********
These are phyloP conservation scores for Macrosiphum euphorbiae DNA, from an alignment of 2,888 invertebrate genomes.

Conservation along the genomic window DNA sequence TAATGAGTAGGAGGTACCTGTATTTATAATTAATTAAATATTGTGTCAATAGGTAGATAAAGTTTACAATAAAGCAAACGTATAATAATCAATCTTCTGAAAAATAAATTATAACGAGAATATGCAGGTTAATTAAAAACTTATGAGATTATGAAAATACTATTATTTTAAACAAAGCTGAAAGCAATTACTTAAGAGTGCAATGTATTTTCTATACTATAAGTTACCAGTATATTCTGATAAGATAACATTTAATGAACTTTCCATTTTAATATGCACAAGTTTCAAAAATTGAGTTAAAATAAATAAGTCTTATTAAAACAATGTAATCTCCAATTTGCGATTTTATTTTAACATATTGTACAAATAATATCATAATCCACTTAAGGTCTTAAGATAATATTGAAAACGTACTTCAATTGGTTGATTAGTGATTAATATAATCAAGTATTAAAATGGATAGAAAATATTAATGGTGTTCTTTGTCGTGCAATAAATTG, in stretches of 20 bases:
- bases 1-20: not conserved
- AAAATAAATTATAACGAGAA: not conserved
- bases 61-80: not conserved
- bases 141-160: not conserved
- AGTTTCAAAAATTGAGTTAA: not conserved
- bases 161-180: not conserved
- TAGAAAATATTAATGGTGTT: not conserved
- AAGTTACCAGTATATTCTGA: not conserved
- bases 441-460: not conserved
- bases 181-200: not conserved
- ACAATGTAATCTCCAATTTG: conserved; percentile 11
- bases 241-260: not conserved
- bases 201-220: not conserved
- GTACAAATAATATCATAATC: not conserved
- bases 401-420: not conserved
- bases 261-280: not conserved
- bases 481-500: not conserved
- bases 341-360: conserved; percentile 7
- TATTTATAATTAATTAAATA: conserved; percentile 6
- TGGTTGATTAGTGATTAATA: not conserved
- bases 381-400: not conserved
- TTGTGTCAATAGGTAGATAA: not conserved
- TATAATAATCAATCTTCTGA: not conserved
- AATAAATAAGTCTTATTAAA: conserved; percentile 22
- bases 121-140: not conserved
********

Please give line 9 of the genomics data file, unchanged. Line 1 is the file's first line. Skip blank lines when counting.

- TAGAAAATATTAATGGTGTT: not conserved